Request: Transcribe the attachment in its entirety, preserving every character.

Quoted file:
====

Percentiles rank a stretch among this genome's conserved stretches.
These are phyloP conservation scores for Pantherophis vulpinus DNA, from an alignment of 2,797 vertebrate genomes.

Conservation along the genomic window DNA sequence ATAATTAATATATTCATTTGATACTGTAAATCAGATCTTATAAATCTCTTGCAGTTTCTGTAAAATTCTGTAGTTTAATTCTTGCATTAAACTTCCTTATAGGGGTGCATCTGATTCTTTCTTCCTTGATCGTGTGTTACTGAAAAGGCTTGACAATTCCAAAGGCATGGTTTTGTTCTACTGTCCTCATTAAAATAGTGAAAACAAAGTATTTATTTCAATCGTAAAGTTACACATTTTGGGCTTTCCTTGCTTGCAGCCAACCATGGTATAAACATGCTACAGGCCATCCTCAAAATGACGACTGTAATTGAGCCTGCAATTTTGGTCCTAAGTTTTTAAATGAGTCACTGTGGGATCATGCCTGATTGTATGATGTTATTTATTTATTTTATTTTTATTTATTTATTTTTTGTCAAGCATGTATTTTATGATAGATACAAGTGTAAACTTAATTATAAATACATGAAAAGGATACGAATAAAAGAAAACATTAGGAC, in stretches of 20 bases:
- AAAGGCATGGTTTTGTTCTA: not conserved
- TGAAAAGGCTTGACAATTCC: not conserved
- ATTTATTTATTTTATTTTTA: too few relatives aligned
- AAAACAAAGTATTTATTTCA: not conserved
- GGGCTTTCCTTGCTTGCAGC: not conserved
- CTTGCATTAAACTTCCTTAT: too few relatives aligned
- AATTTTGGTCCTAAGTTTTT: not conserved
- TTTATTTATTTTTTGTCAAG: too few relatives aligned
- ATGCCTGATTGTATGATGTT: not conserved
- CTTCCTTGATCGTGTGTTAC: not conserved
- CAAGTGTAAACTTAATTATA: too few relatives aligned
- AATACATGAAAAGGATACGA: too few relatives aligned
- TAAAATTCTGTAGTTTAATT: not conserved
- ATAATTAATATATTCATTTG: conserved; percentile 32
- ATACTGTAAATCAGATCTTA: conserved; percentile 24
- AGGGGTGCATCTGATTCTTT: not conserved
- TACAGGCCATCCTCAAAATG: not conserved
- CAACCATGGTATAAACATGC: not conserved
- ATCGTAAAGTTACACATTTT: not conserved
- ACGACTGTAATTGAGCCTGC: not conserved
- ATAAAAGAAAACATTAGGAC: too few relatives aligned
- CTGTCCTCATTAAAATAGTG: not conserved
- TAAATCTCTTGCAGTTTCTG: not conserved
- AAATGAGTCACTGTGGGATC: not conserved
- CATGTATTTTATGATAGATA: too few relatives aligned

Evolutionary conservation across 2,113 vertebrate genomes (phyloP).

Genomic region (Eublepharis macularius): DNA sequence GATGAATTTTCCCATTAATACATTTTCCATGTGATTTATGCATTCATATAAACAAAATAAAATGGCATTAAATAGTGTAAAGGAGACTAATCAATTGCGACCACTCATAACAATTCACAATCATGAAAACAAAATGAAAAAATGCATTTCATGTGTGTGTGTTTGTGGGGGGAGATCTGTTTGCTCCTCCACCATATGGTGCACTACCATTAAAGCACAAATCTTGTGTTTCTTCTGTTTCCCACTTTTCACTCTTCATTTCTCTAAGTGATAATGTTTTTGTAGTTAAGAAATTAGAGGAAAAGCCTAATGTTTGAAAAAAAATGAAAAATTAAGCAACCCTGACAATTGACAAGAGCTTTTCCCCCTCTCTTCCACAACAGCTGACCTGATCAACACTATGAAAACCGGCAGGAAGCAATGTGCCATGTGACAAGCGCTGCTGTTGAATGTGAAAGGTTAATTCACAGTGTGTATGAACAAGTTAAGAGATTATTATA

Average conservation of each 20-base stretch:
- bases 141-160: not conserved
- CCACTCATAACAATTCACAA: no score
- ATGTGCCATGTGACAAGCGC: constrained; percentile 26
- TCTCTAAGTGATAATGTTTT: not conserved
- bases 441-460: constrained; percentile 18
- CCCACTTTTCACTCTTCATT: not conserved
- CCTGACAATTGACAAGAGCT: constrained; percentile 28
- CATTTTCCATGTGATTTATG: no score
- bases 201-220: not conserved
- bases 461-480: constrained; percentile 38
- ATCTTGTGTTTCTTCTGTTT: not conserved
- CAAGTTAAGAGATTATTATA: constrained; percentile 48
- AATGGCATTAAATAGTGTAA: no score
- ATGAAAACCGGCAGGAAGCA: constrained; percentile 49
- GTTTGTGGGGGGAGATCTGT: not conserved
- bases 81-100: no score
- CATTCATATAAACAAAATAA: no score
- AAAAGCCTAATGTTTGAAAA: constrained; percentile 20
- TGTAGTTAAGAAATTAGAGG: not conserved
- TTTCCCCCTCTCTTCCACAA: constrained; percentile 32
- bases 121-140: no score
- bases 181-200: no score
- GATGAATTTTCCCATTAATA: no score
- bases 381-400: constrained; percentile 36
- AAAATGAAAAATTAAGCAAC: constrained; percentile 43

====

Percentiles rank a stretch among this genome's conserved stretches.
These are phyloP conservation scores for Pantherophis vulpinus DNA, from an alignment of 2,797 vertebrate genomes.

Conservation along the genomic window DNA sequence ATAATTAATATATTCATTTGATACTGTAAATCAGATCTTATAAATCTCTTGCAGTTTCTGTAAAATTCTGTAGTTTAATTCTTGCATTAAACTTCCTTATAGGGGTGCATCTGATTCTTTCTTCCTTGATCGTGTGTTACTGAAAAGGCTTGACAATTCCAAAGGCATGGTTTTGTTCTACTGTCCTCATTAAAATAGTGAAAACAAAGTATTTATTTCAATCGTAAAGTTACACATTTTGGGCTTTCCTTGCTTGCAGCCAACCATGGTATAAACATGCTACAGGCCATCCTCAAAATGACGACTGTAATTGAGCCTGCAATTTTGGTCCTAAGTTTTTAAATGAGTCACTGTGGGATCATGCCTGATTGTATGATGTTATTTATTTATTTTATTTTTATTTATTTATTTTTTGTCAAGCATGTATTTTATGATAGATACAAGTGTAAACTTAATTATAAATACATGAAAAGGATACGAATAAAAGAAAACATTAGGAC, in stretches of 20 bases:
- AAAGGCATGGTTTTGTTCTA: not conserved
- TGAAAAGGCTTGACAATTCC: not conserved
- ATTTATTTATTTTATTTTTA: too few relatives aligned
- AAAACAAAGTATTTATTTCA: not conserved
- GGGCTTTCCTTGCTTGCAGC: not conserved
- CTTGCATTAAACTTCCTTAT: too few relatives aligned
- AATTTTGGTCCTAAGTTTTT: not conserved
- TTTATTTATTTTTTGTCAAG: too few relatives aligned
- ATGCCTGATTGTATGATGTT: not conserved
- CTTCCTTGATCGTGTGTTAC: not conserved
- CAAGTGTAAACTTAATTATA: too few relatives aligned
- AATACATGAAAAGGATACGA: too few relatives aligned
- TAAAATTCTGTAGTTTAATT: not conserved
- ATAATTAATATATTCATTTG: conserved; percentile 32
- ATACTGTAAATCAGATCTTA: conserved; percentile 24
- AGGGGTGCATCTGATTCTTT: not conserved
- TACAGGCCATCCTCAAAATG: not conserved
- CAACCATGGTATAAACATGC: not conserved
- ATCGTAAAGTTACACATTTT: not conserved
- ACGACTGTAATTGAGCCTGC: not conserved
- ATAAAAGAAAACATTAGGAC: too few relatives aligned
- CTGTCCTCATTAAAATAGTG: not conserved
- TAAATCTCTTGCAGTTTCTG: not conserved
- AAATGAGTCACTGTGGGATC: not conserved
- CATGTATTTTATGATAGATA: too few relatives aligned

Evolutionary conservation across 2,113 vertebrate genomes (phyloP).

Genomic region (Eublepharis macularius): DNA sequence GATGAATTTTCCCATTAATACATTTTCCATGTGATTTATGCATTCATATAAACAAAATAAAATGGCATTAAATAGTGTAAAGGAGACTAATCAATTGCGACCACTCATAACAATTCACAATCATGAAAACAAAATGAAAAAATGCATTTCATGTGTGTGTGTTTGTGGGGGGAGATCTGTTTGCTCCTCCACCATATGGTGCACTACCATTAAAGCACAAATCTTGTGTTTCTTCTGTTTCCCACTTTTCACTCTTCATTTCTCTAAGTGATAATGTTTTTGTAGTTAAGAAATTAGAGGAAAAGCCTAATGTTTGAAAAAAAATGAAAAATTAAGCAACCCTGACAATTGACAAGAGCTTTTCCCCCTCTCTTCCACAACAGCTGACCTGATCAACACTATGAAAACCGGCAGGAAGCAATGTGCCATGTGACAAGCGCTGCTGTTGAATGTGAAAGGTTAATTCACAGTGTGTATGAACAAGTTAAGAGATTATTATA

Average conservation of each 20-base stretch:
- bases 141-160: not conserved
- CCACTCATAACAATTCACAA: no score
- ATGTGCCATGTGACAAGCGC: constrained; percentile 26
- TCTCTAAGTGATAATGTTTT: not conserved
- bases 441-460: constrained; percentile 18
- CCCACTTTTCACTCTTCATT: not conserved
- CCTGACAATTGACAAGAGCT: constrained; percentile 28
- CATTTTCCATGTGATTTATG: no score
- bases 201-220: not conserved
- bases 461-480: constrained; percentile 38
- ATCTTGTGTTTCTTCTGTTT: not conserved
- CAAGTTAAGAGATTATTATA: constrained; percentile 48
- AATGGCATTAAATAGTGTAA: no score
- ATGAAAACCGGCAGGAAGCA: constrained; percentile 49
- GTTTGTGGGGGGAGATCTGT: not conserved
- bases 81-100: no score
- CATTCATATAAACAAAATAA: no score
- AAAAGCCTAATGTTTGAAAA: constrained; percentile 20
- TGTAGTTAAGAAATTAGAGG: not conserved
- TTTCCCCCTCTCTTCCACAA: constrained; percentile 32
- bases 121-140: no score
- bases 181-200: no score
- GATGAATTTTCCCATTAATA: no score
- bases 381-400: constrained; percentile 36
- AAAATGAAAAATTAAGCAAC: constrained; percentile 43